Double Olympic track cycling medalist Hayden Roulston will draw the curtain on his career after the Tour of Southland.
"The time is right and I feel ready. I've accomplished as much as I possibly can in this sport and I can hold my head high," said Roulston.
"I made it to the top of road cycling and ridden in teams with the best in the sport. I won two medals at the Olympics, went back to the top of road racing and then gave up everything to have a crack at the Olympics after eight years away.
"I am very proud of everything that I've accomplished in this sport. Now it is time to give back to my family and move on to the next stage of my life."
Roulston was born in Ashburton where he followed in his father's footsteps into the sport.
At 21 he ventured to Europe to join the high profile Cofidis team in 2002, then on to the Discovery Channel team in 2004.
He moved to the HealthNet team in USA in 2006, which was cut short when a medical examination revealed an irregular heatbeat and he was advised to stop riding immediately.
After seeking treatment back in New Zealand, and going down the unconventional Reiki route, he returned to the sport to win his first New Zealand Road Championship title and later in the year his first Tour of Southland title.
Roulston became the only New Zealand cyclist to win two medals at the same Olympics with silver to Bradley Wiggins in the individual pursuit and bronze in the team pursuit.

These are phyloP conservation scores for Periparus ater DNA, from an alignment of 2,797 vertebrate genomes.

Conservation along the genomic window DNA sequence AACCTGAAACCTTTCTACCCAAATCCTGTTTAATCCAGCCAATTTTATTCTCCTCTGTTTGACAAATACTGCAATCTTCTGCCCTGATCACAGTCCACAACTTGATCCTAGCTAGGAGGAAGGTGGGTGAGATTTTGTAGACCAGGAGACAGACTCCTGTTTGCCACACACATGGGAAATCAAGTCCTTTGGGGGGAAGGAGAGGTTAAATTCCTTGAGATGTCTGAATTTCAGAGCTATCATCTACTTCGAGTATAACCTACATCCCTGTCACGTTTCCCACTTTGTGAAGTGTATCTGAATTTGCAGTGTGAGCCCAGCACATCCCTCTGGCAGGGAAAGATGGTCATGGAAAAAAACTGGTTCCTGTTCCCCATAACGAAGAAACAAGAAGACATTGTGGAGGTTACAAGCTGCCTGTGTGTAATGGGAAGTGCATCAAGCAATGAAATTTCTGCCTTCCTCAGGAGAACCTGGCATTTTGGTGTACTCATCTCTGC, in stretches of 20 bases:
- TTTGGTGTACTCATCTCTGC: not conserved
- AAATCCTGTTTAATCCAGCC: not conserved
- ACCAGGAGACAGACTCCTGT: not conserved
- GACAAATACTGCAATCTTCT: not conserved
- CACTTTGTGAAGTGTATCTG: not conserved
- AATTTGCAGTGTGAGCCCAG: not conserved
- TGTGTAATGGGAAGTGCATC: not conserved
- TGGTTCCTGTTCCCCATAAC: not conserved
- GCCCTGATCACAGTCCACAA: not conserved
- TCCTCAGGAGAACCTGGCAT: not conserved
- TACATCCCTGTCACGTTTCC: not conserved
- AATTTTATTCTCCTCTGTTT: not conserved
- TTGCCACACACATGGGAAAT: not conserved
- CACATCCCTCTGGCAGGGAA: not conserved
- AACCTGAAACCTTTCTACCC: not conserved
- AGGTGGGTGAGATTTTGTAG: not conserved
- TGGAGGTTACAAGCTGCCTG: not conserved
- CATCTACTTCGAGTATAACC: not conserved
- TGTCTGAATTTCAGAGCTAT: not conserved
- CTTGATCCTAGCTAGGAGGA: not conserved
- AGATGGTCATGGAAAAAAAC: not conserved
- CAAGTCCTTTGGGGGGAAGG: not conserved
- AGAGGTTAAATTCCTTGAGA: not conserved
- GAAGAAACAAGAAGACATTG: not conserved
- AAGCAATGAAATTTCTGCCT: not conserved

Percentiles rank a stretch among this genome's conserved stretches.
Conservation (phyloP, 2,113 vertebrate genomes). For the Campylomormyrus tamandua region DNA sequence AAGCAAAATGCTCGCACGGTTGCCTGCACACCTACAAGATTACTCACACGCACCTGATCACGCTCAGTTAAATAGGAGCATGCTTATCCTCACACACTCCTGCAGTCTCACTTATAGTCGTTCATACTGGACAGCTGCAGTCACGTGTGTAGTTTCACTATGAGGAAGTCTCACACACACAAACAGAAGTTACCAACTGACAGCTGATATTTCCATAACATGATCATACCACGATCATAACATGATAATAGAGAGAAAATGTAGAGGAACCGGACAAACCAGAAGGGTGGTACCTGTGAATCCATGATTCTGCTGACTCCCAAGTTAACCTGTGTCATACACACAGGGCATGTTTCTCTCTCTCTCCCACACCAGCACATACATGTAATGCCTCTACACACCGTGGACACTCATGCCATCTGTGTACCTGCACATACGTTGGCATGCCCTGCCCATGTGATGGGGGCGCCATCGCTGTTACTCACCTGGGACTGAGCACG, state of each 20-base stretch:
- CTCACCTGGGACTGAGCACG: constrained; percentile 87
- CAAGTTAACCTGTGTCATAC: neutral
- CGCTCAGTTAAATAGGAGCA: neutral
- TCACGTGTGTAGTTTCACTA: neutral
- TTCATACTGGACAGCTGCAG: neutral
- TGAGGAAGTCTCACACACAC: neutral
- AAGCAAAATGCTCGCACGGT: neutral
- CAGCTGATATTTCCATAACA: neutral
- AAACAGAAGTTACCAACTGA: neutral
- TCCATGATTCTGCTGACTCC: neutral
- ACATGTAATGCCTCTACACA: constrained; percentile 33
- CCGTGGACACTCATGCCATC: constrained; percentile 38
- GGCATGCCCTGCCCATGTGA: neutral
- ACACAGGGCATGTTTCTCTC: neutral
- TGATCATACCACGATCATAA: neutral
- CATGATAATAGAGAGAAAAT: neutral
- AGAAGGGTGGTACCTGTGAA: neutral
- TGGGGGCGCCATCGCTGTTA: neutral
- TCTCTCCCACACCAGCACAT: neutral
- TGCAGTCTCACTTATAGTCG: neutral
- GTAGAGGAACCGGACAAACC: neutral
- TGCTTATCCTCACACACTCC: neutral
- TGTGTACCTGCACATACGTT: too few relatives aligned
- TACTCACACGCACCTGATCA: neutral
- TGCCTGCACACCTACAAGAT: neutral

His performances led to renewed interest from professional teams, returning to the World Tour on the road with the Cervelo Test Team in 2009, then the famed HTC HighRoad team and finished his professional career with Trek Factory Team.
In his career Roulston enjoyed six professional wins, rode in four Grand Tours and 19 Classics where he became the key support rider for multi-world champion Fabian Cancellara.
"I was fortunate to be amoungst the best teams and the biggest names. I was in Lance's (Armstrong) team back in 2005 and I rode for Carlos Sastre who won the Tour de France in 2008."
Roulston vowed he would complete his career at the Olympics, dedicating himself to the track for 12 months after an eight year absence, and winning a place in the Rio team.
To go with his Olympic medals, Roulston won one at the world championships, three at three different Commonwealth Games, four Tours of Southland and four New Zealand Road Championships.
Cycling New Zealand performance director Mark Elliott sais the sport is indebted to Roulston.
"His Olympic success was the spark that helped ignite our high performance programme and since that time he has remained a hugely influential figure for our young riders," said Elliott.
"His successes on the track and the road have been outstanding. But for me what sets Roly aside has been his resilience and determination to fight back from his cardiac condition and return to the track after eight years away to make the team for Rio.
"I am sure he will continue to play a role in the sport and be a positive influence as much off the bike as he has been on it."
Roulston said he has enjoyed unwavering support from family, friends, coaches, professional teams, riders and Cycling New Zealand over his 15 years as a professional.
The 35 year old, who is planning a career in online coaching, will ride for the Placemakers team in the 60th anniversary Tour of Southland which begins this Sunday.